What follows next is two tracks we’ve heard before: It Ain’t Me (feat. Selena Gomez) and First Time (feat. Ellie Goulding), so there’s a possibility that a few people will be annoyed at the lack of new material on the EP, but at last, we have the release which includes these previous singles. Kyrre’s collaboration with Gomez sees a brief guitar melody before quickly descending into the traditional piano tune with slight vocal distortion. It’s fitting that it follows on from Stargazing, as there’s certainly a few similarities.

Compare this to First Time and you have a more minimalistic sound from Kyrre. Yet again, the producer paves the way for the vocalist (in this case, Goulding) to take centre stage in the verses, before slowly progressing into the drop. Yet, the build-up this time around feels calmer and more stripped back. Rather than a melody playing before the main tune, Kyrre relies on Ellie’s vocals in the pre-chorus before introducing the interlude. It’s a movement which makes an interesting change from other tracks, highlighting a lighter tone from the DJ.

However, by far the most intriguing track of the five is This Town. The second new song on the EP, Kygo ditches the heavy, plucky synth and piano for a more chill, country vibe. It was something the artist flirted with a little in his track with Kodaline, Raging, but now it has a much stronger influence. The tempo is slow and in a sense, it feels more like a Sasha Sloan track than a song by Kygo, as yet again, Kyrre places heavy emphasis on the featured vocalist.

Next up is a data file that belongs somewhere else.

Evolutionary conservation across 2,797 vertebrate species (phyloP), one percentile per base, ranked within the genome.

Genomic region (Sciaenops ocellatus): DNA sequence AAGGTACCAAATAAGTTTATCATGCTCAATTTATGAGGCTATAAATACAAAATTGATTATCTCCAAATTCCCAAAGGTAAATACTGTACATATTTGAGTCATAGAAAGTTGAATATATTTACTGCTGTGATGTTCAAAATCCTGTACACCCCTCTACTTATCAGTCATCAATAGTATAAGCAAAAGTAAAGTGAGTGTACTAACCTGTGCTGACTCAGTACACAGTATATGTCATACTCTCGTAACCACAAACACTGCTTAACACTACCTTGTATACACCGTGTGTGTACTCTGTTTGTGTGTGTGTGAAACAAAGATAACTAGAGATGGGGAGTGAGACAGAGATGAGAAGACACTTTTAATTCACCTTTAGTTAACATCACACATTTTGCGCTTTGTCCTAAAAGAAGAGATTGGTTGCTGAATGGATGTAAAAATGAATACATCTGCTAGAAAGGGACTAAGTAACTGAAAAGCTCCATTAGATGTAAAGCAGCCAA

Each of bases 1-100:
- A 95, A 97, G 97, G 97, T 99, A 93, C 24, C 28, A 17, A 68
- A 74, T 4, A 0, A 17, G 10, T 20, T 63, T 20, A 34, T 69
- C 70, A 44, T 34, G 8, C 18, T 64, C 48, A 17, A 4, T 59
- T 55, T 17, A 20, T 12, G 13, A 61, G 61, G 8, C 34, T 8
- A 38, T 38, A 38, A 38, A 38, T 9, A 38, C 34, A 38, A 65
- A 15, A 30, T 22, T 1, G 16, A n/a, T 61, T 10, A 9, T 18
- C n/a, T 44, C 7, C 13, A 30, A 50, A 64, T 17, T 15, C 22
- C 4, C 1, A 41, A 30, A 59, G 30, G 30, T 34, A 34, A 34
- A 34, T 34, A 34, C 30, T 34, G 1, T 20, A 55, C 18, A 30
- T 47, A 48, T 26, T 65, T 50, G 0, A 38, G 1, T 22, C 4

It’s a track which moves away from the Cloud Nine era whilst also building upon it, but it’s not the only song on the EP to do so, as the record comes to a close with a collaboration with U2 for a remix of their track, You’re the Best Thing About Me.

Whilst Kygo has always preferred piano or acoustic guitar in his tracks, he can now have a bit of fun with a grittier guitar sound that Bono and co. like to use in their music. In that regard, Kyrre does a great job of preserving the best parts of the original (including the smooth guitar and, for the most part, Bono’s unique sound) whilst adding a bit of a spring to the tempo and some slight distortion in his melody.

As an EP which shows off Kygo’s remixing capabilities and his new direction alongside his traditional sound, it may not be just the stars which the Norwegian is looking at, as it’s a release which shows that the DJ is very much looking onwards and upwards.

Thoughts on Freshers Week 2017

A calendar is pinned up on my noticeboard and once again, a strict routine returns to my life. Dissertation deadlines and exam dates have been added, and I’m back in the mindset which sees me look ahead and soldier on. Although, that hasn’t stopped me from taking a step back this week, as Freshers Week at the University of Lincoln got underway.